Review copy was received from Publisher. This does not affect my opinion of the book or the content of my review.
The Last House in Lambton by Grace Gibson
Published by Meryton Press on November 7, 2022
Darcy and Bingley depart Netherfield Park, leaving Elizabeth Bennet acutely aware of the monotony of her life. Seeking a reprieve, she volunteers to serve as temporary companion to Mrs. Gardiner’s elderly aunt who lives in Lambton. Nothing turns out as Elizabeth expects, and she is forced to dig deep into her reserves of common sense, humor, and stubborn persistence to prove herself equal to the dreary circumstances.
Initially unaware that Pemberley is only five miles away, Elizabeth crosses paths with Darcy annoyingly often. When the gentleman rescues her from a shocking situation, Elizabeth faces some hard choices, at the same time struggling against the smoldering attraction that can neither be repressed nor fulfilled.
Mr. Darcy, meanwhile, in whose heart a fire has also been lit, is shocked by the lady’s stubborn refusal to accept his help. Alternating between alarm and begrudging admiration, he stands helplessly on the sidelines while she struggles to retain her independence. He, too, must make some hard choices in the end. Will he let her go?
How hard can it be? An infamous thought before a young woman discovers how naïve she is about the workings of a household, village life from the working class perspective, and most importantly, a gentleman she was early on eager to dismiss as cold and arrogant. Grace Gibson, an author I have enjoyed in the past, wrote this engaging and often entertaining Pride and Prejudice variation where a gentlewoman experiences many hard life lessons and grows as a result before getting her chance at happily ever after.
I do believe this is the first Austen variation or historical romance I’ve read where the heroine, who is a gentlewoman, must roll up her sleeves and work as a housekeeper with all the day to day dreariness so clearly portrayed. It served as a strong element in the heroine’s personal growth and development. Elizabeth Bennet made a snap decision when her Aunt Gardiner got the letter that her aunt needed temporary care while the housekeeper had to go away for a bit. Her mother was down on her for refusing to be engaged to her imbecile cousin even if he was the heir of her home estate and her sister was languishing because her love interest didn’t pursue a courtship. She just wanted to escape and bullied her aunt to letting her go in her place, untried and inexperienced.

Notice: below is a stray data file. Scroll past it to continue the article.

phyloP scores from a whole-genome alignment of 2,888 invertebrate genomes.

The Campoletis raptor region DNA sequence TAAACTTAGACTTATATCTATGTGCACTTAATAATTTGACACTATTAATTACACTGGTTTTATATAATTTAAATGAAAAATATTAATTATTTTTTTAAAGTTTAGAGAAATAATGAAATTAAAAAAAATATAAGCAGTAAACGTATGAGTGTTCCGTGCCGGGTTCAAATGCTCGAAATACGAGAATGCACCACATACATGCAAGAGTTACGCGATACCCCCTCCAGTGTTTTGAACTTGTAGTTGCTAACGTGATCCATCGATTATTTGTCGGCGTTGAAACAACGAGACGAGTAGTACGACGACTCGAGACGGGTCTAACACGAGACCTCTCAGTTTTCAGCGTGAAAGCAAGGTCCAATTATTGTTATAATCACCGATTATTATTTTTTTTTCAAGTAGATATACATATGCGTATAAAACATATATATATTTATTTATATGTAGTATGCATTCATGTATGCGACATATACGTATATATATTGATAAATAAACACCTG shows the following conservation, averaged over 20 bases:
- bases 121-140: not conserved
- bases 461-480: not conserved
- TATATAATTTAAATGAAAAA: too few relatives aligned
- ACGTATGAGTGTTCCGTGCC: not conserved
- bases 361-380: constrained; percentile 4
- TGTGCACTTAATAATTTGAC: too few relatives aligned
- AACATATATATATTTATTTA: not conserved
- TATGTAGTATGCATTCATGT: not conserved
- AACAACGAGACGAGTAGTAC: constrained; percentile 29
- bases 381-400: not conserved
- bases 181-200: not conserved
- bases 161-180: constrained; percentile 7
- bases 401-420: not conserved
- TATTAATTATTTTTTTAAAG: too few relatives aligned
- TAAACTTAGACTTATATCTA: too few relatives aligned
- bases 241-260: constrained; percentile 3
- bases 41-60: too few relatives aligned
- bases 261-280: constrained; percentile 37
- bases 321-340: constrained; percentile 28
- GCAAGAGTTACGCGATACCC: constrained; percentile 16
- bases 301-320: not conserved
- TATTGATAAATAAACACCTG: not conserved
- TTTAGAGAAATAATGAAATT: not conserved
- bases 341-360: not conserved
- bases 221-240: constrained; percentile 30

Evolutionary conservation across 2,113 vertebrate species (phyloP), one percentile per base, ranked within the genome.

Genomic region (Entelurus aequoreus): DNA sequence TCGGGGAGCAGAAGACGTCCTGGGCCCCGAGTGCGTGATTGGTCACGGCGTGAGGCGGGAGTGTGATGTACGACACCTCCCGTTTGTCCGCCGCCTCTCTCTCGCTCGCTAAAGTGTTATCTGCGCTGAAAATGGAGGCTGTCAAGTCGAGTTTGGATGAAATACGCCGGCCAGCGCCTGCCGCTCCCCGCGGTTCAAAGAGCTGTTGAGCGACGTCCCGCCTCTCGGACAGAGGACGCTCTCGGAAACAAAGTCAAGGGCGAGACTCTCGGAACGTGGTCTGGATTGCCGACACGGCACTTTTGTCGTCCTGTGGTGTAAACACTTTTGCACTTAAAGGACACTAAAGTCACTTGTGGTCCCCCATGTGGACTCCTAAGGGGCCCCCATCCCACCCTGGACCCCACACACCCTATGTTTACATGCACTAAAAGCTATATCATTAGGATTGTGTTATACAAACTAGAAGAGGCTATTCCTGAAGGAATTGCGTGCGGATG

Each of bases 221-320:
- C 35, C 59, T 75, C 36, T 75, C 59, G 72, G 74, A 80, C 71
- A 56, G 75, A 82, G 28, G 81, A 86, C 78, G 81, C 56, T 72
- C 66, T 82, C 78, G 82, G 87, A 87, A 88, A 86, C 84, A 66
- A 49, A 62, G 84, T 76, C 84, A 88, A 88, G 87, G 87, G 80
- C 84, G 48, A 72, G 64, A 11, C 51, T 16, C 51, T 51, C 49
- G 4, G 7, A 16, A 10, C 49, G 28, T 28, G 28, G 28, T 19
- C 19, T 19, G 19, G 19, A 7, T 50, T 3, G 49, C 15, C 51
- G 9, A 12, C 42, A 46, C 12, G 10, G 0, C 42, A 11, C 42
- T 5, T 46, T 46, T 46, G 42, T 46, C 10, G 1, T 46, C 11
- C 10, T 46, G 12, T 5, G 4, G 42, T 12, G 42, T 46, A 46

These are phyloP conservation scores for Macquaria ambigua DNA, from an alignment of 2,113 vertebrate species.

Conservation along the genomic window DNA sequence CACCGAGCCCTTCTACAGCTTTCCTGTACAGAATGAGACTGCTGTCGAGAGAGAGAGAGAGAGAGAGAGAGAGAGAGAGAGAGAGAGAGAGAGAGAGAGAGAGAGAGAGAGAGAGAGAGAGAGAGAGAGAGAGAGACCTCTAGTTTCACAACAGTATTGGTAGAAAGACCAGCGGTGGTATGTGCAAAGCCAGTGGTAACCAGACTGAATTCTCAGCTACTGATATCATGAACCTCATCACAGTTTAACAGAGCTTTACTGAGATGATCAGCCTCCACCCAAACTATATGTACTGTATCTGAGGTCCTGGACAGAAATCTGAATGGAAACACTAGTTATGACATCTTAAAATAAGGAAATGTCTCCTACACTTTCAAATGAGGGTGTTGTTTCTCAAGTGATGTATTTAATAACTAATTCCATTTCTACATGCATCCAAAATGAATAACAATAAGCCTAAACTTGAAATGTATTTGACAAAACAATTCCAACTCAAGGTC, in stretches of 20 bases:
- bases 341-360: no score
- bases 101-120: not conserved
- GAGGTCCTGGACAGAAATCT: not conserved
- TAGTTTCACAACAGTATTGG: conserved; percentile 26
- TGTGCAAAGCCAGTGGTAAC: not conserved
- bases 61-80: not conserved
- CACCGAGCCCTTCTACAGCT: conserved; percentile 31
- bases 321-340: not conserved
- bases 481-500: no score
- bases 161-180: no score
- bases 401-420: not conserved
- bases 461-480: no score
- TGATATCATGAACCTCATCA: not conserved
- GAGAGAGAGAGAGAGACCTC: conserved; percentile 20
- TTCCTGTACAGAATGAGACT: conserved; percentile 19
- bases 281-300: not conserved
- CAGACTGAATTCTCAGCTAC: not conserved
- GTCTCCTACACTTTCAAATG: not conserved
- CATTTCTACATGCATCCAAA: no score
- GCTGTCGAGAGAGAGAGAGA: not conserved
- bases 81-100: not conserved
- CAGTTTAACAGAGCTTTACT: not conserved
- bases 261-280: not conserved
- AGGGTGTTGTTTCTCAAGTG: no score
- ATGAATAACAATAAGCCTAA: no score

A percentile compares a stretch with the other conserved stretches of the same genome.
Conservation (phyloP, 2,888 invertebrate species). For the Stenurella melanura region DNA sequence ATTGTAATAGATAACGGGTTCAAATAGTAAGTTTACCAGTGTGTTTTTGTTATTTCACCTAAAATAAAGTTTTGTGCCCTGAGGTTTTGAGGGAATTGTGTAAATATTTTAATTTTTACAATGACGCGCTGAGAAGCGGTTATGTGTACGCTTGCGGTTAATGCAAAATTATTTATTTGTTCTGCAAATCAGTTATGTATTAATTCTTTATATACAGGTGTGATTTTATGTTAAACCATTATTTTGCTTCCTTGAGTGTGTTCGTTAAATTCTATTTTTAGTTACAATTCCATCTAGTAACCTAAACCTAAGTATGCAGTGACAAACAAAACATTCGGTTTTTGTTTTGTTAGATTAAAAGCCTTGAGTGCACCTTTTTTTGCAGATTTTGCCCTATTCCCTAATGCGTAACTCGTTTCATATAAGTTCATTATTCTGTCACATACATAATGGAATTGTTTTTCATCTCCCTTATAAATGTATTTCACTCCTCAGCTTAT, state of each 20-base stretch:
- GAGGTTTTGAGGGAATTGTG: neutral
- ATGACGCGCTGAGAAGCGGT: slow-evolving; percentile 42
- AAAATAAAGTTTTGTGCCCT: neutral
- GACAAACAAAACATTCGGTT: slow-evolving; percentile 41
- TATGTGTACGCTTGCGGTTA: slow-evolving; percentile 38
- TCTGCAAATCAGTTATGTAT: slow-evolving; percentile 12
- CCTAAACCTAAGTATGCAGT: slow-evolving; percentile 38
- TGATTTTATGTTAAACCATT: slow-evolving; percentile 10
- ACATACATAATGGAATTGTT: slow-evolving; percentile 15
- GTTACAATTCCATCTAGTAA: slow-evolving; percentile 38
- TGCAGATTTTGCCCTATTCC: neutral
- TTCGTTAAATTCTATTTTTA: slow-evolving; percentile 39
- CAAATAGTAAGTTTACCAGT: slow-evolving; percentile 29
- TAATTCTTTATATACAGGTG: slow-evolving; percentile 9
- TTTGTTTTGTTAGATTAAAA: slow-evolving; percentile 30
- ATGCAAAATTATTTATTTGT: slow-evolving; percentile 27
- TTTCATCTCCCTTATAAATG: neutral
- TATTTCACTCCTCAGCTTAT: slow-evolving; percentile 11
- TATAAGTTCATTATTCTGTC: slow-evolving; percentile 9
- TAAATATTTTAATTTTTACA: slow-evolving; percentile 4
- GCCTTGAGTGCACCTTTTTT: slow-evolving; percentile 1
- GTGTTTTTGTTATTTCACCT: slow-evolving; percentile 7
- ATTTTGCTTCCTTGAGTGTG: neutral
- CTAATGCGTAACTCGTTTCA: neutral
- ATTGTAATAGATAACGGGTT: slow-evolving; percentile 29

The Last House in Lambton was a romance as Elizabeth slowly came to see the qualities in Darcy that weren’t obvious in previous encounters and learn she got him completely wrong, even as he fights his attraction because he clings to family duty and status at first. Then he sees her strengths when she is forced to struggle, toughen, and handle an overwhelming task. However it was more than a romance. It was the series of revelations she got about herself and life in general outside the protected walls of her father’s house while tending a small, impoverished old lady suffering from dementia, a scruffy group of servants unused to keeping a well-ordered house, and tackling household and marketing on her own with shopkeepers taking advantage until she learns better, that showed this was as much a story of Elizabeth’s character growth as anything else.
She makes a ton of mistakes and is dreary while stuck in that little house and village, but there are amusing moments too with her kitchen disasters, nosy neighbor, and getting caught not looking her best when visitors come. There is balance in the emotions of the story even as the gentle pace drives toward a rewarding conclusion. I loved that members of the serving class played big roles in the story as well as the familiar upper class characters.
All in all, it was something different in a Pride and Prejudice variation that not just Austen lovers will appreciate, but also historical romance fans who like a sweet, character-driven piece.
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